A criticism of realism also emerges from the notion of complementarity. It is not just that we are unable to measure two complementary quantities of a particle, such as its position and momentum, at the same time. Rather, the assumption that a particle possesses both position and momentum, before the measurement is made, is wrong. Our choice of measurement apparatus decides which of these quantities can become reality in the experiment.
So, what is the message of the quantum? I suggest we look at the situation from a new angle. We have learned in the history of physics that it is important not to make distinctions that have no basis — such as the pre-newtonian distinction between the laws on Earth and those that govern the motion of heavenly bodies. I suggest that in a similar way, the distinction between reality and our knowledge of reality, between reality and information, cannot be made. There is no way to refer to reality without using the information we have about it.
Maybe this suggests that reality and information are two sides of the same coin, that they are in a deep sense indistinguishable. If that is true, then what can be said in a given situation must, in some way, define, or at least put serious limitations on what can exist.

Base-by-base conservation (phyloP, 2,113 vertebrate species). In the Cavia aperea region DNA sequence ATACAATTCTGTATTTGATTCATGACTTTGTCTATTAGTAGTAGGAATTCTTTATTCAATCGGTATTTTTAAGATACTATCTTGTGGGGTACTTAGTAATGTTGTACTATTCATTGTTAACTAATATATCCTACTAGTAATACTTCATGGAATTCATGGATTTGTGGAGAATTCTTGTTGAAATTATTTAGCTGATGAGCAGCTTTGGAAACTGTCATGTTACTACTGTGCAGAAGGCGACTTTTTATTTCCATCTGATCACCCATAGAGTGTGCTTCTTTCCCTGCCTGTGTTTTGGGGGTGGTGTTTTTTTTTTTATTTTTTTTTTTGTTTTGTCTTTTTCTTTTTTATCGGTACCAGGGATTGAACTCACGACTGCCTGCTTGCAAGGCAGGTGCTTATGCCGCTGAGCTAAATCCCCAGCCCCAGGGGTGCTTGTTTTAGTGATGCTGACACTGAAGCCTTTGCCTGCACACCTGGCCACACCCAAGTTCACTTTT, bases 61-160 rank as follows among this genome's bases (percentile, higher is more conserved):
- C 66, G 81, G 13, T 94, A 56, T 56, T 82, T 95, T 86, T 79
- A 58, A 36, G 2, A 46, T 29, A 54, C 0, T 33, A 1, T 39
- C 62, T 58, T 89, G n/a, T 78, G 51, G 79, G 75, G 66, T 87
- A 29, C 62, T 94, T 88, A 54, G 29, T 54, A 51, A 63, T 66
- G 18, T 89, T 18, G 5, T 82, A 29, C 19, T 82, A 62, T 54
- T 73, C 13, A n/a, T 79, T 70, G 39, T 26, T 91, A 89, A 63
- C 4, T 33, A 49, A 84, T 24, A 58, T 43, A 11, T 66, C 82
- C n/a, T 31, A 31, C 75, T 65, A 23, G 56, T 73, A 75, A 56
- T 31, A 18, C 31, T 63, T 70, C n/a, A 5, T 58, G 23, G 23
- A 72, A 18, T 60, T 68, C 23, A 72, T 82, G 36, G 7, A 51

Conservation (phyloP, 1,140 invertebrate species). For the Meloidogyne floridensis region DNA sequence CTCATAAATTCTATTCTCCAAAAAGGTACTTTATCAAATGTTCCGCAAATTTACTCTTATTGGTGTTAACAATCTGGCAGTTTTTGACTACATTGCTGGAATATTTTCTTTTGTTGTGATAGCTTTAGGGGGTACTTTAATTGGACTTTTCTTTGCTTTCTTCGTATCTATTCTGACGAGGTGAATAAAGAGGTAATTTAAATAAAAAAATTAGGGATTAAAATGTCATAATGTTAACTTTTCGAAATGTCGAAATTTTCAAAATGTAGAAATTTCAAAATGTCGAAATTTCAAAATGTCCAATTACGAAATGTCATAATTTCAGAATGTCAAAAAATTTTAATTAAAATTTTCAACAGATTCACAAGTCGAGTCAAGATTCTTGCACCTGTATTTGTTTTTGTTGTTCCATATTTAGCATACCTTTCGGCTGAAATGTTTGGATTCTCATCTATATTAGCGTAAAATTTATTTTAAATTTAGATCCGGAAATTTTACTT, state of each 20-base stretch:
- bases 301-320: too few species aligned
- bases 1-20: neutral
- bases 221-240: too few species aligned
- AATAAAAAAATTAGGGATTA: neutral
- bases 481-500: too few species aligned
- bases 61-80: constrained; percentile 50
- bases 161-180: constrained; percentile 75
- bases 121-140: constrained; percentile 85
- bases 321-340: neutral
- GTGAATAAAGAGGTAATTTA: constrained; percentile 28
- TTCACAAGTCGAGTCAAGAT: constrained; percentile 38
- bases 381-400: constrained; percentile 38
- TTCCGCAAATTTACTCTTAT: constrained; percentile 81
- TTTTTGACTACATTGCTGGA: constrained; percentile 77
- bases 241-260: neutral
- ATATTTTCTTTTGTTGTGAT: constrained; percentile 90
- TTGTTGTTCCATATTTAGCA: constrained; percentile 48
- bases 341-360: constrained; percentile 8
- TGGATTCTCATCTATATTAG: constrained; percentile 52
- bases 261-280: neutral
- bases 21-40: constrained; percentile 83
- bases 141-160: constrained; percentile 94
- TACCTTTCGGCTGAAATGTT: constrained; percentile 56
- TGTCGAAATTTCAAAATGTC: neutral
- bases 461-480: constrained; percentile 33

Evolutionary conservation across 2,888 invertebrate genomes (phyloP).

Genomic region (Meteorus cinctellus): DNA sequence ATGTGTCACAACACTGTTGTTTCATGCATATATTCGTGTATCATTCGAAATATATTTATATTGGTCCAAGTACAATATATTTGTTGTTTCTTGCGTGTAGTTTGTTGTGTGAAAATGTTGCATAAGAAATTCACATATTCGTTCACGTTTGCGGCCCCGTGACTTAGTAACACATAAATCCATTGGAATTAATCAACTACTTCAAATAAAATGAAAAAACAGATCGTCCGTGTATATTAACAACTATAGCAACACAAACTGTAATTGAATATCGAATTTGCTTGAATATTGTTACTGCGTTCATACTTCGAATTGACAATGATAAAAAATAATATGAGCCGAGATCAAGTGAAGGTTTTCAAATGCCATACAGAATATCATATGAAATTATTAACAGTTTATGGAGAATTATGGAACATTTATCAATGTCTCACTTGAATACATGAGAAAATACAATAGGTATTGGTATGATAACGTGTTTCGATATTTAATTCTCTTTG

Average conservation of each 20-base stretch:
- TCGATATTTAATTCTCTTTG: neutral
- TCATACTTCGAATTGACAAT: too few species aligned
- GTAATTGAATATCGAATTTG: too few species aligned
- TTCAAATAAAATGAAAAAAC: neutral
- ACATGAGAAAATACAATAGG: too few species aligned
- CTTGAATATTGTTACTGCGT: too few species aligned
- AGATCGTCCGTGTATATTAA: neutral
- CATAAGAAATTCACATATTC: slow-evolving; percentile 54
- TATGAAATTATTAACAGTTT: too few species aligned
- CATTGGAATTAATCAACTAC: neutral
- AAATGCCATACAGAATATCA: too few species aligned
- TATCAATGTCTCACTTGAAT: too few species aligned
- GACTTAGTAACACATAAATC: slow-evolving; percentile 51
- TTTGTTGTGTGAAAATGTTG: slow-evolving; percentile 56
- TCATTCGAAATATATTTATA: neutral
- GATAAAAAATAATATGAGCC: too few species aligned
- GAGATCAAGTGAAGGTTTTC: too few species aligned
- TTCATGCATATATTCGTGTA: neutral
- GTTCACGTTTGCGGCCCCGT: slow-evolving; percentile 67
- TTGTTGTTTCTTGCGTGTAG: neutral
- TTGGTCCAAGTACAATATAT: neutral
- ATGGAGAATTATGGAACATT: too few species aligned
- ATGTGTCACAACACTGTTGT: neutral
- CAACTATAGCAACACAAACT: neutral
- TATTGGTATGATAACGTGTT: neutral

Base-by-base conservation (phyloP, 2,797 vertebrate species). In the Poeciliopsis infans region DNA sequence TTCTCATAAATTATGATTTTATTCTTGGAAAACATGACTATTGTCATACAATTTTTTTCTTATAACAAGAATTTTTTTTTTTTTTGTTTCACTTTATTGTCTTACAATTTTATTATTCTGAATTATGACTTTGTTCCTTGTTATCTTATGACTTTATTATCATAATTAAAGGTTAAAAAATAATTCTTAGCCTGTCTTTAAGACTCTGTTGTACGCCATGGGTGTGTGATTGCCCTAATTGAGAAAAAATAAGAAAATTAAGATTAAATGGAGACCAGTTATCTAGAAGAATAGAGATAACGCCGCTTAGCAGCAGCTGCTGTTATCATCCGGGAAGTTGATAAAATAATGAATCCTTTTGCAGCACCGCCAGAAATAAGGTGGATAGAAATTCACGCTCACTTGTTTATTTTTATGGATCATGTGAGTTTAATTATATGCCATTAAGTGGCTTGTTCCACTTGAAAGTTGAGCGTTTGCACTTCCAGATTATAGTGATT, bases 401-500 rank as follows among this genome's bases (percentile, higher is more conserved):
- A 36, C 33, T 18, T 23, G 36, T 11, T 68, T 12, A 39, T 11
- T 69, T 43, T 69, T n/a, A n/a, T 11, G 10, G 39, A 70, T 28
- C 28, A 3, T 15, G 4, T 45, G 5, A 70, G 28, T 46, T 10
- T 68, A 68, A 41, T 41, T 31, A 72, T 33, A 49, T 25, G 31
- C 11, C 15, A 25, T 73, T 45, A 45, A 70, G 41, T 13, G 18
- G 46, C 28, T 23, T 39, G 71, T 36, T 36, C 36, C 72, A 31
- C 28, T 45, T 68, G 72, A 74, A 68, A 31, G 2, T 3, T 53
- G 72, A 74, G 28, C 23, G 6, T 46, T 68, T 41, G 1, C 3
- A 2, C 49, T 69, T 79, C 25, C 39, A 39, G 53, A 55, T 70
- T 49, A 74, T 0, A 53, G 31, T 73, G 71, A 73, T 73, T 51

These ideas can be brought to fruition through understanding the three concepts criticized by Einstein. It is natural to assume that the information represented by a quantum system scales with its size. The randomness of the individual event is then a direct consequence of the fact that not enough information is available to pre-define the outcomes of all possible measurements. The same holds for complementarity, implying that the information available only suffices to define the outcomes of one of a number of mutually complementary measurements. Finally, entanglement is the observation that the finite information available to characterize two (or more) systems can either be used to define the properties of the individual systems, as in classical physics, or to define the results of joint observations of both or all systems together.
So the experimentalist, by choosing the apparatus, can define which quality of a number of possibilities will become reality in the measurement. But the individual measurement result remains objectively random because of the finiteness of information. I suggest that this randomness of the individual event is the strongest indication we have of a reality ‘out there’ existing independently of us. Maybe Einstein would have liked this idea after all.
Zeilinger, A., Weihs, G., Jennewein, T. & Aspelmeyer, M. Nature 433, 230–238 (2005).
Schilpp, P. A. Albert Einstein: Philosopher-Scientist (Open Court Publishing, Library of Living Philosophers, Peru, Illinois, 1949).